Being a working mom shouldn’t be such a downer the way it’s often represented on TV and in movies. I understand they are most often comedies meant to help us LOL at our motherhood status that sucks at our boobs and often at our spirit. And I appreciate that they are meant to give us a welcome break from our daily grind of goo-goo-ga-gas and Google Hangouts.
What bugs me is that there isn’t enough representation of women who tackle work, life and family with grace. There aren’t enough stories of real, hard-working moms who are doing their best instead of doing it all—without all that mama drama. That is why I launched my blog, Love, Emoem (spell the world mom out loud and it sounds like em-o-em), with my blogging partner, Tracey Ho Lung.
For just over a year, we’ve been asking women to reveal how they mesh career with motherhood while in the comfort of their own homes. We’ve been met with open hearts and long conversations and the collective experience continues to be better than any self-help book, because after every door closes behind us, we’ve discovered a new way to make our own lives that much easier.
To celebrate our blog’s recent anniversary, I wanted to share some a-ha moments that will give you hope that working motherhood can be a state of grace with a few simple tweaks of perspective.
1) Break the habit of being so busy.
Afiya Francisco is the creator of The Style House, a blog she launched soon after her first baby was born. She’s also a lifestyle personality for CTV’s Your Morning. A mom to two boys, she admits there were plenty of tears while she forged her path as a working mom, but now she feels like she’s in a state of flow.
“I used to glorify being busy. It made me feel validated and important. Like so many people, I would say the same things: ‘Oh, I’m so swamped and I’m so crazy.’ Then I made a conscious decision to stop saying that and it has made a significant difference. I still remember teary mornings when the boys were young and I was building my career, times when I always seemed to be exhausted. [Eventually] I realized I needed to change my inner dialogue and place more emphasis on my physical and mental well-being. I started reading Eckhart Tolle The Power of Now and Stillness Speaks and Michael A. Singer’s The Untethered Soul. These books emphasize the importance of paying attention to your thoughts and being in the present moment. Instead of feeling overwhelmed by thinking about what is coming up tomorrow and the next day and the next week, I try to stay on the task at hand.”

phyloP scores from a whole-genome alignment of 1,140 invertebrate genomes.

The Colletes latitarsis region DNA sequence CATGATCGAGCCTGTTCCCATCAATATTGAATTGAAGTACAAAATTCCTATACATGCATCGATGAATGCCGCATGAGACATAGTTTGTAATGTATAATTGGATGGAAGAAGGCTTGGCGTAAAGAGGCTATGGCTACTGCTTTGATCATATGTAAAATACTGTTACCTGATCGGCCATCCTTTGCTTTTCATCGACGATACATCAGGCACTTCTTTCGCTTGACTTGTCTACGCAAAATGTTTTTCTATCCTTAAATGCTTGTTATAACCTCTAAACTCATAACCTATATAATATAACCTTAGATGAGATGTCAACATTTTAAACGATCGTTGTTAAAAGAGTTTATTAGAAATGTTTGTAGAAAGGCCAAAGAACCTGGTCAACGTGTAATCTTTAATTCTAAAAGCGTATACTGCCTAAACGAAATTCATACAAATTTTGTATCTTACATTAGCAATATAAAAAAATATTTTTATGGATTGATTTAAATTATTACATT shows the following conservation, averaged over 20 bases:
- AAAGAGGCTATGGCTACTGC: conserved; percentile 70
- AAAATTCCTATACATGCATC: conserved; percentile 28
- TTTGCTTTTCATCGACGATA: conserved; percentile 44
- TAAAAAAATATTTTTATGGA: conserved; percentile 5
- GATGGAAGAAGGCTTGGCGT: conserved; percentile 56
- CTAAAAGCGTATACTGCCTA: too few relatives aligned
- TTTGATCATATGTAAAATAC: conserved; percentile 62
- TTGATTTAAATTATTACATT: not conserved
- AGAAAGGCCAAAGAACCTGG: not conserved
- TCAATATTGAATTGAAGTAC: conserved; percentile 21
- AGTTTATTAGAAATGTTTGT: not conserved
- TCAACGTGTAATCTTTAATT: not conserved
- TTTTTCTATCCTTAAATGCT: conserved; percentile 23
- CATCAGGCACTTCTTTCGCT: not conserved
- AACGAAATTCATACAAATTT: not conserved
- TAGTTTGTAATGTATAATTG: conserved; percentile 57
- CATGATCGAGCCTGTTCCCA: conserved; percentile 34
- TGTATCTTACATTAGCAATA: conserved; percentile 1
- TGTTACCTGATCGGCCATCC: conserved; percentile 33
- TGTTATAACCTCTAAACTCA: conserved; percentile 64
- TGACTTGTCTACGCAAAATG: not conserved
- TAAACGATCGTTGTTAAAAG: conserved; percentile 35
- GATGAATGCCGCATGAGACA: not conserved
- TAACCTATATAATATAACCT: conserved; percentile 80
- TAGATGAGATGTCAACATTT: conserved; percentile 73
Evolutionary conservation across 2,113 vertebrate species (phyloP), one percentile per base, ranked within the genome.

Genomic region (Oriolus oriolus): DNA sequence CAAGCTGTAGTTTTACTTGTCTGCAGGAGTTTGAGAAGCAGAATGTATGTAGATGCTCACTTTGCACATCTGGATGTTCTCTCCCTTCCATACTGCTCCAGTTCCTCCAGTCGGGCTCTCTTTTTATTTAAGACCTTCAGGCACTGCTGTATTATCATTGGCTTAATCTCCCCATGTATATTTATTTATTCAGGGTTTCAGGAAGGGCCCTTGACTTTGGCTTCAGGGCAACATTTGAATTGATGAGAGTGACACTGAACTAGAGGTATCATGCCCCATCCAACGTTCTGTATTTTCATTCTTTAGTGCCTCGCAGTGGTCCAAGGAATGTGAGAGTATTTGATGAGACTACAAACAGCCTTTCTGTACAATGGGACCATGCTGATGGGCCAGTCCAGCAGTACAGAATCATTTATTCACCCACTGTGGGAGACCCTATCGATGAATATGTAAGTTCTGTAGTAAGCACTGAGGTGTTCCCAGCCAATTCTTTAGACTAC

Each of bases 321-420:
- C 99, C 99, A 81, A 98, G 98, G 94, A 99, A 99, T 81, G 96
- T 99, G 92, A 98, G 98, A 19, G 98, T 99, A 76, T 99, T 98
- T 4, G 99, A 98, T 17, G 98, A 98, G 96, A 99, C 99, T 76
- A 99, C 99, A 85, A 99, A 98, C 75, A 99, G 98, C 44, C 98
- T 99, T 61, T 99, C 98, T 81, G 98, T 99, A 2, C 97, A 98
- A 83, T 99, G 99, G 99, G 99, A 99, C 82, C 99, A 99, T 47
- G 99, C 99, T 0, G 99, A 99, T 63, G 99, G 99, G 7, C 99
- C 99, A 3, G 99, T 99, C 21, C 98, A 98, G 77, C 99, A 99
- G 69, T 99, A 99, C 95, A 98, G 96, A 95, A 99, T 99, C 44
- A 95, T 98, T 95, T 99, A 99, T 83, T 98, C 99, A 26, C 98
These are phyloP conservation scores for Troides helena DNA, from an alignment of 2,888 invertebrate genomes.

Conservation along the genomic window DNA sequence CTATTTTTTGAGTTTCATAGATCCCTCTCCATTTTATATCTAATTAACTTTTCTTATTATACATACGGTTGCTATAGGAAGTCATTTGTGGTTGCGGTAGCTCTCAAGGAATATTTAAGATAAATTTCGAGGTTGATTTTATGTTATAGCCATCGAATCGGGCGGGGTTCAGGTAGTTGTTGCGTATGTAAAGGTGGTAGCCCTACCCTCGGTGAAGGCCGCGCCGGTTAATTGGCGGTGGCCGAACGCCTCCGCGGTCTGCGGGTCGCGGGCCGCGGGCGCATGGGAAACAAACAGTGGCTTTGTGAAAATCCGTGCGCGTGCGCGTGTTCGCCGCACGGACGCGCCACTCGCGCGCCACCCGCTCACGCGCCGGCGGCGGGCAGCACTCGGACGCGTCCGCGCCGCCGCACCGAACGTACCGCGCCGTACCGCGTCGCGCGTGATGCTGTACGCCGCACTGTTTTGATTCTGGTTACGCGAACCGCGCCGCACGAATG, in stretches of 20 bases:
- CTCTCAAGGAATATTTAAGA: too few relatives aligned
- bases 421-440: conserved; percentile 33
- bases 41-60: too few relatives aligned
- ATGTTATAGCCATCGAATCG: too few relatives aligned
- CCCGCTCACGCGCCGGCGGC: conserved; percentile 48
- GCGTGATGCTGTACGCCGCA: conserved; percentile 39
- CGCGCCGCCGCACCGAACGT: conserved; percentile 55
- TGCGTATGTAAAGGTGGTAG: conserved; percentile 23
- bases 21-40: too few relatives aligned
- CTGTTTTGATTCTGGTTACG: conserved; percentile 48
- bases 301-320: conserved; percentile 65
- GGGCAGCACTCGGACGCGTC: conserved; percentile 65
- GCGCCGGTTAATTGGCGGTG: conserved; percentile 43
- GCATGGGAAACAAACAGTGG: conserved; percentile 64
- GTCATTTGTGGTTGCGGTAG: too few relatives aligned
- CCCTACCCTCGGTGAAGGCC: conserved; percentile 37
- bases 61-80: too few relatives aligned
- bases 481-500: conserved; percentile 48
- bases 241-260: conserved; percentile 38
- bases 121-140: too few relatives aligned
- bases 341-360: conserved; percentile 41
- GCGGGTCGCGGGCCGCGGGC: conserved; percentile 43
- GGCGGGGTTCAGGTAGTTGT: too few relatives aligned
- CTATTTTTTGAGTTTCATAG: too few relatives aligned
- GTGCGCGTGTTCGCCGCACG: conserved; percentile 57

2) It’s about work-life acceptance not work-life balance.
Bernadette Morra has a long-standing love affair with her work, which she pursued after having her twin sons who are now eighteen years old. Her career as a fashion editor has spanned over twenty-five years with an impressive stretch at The Star followed by seven years as the editor-in-chief of FASHION magazine. Her words of wisdom: Give yourself a break.
“I believe you can have it all; however, it means adjusting expectations and accepting what’s in front of you. For example, I probably didn’t read a book for ten years and finally was able to join a book club four years ago…and that’s okay. When the boys were little, me-time was going to the grocery store, and I always made an appointment to get my nails done every two weeks to find time for myself. I also find scheduling helps. We had a standing date every Saturday morning with my dad for breakfast and I made the weekends family-focused as much as I could. When I\it didn’t work out because of travel or work, I didn’t judge myself for it.”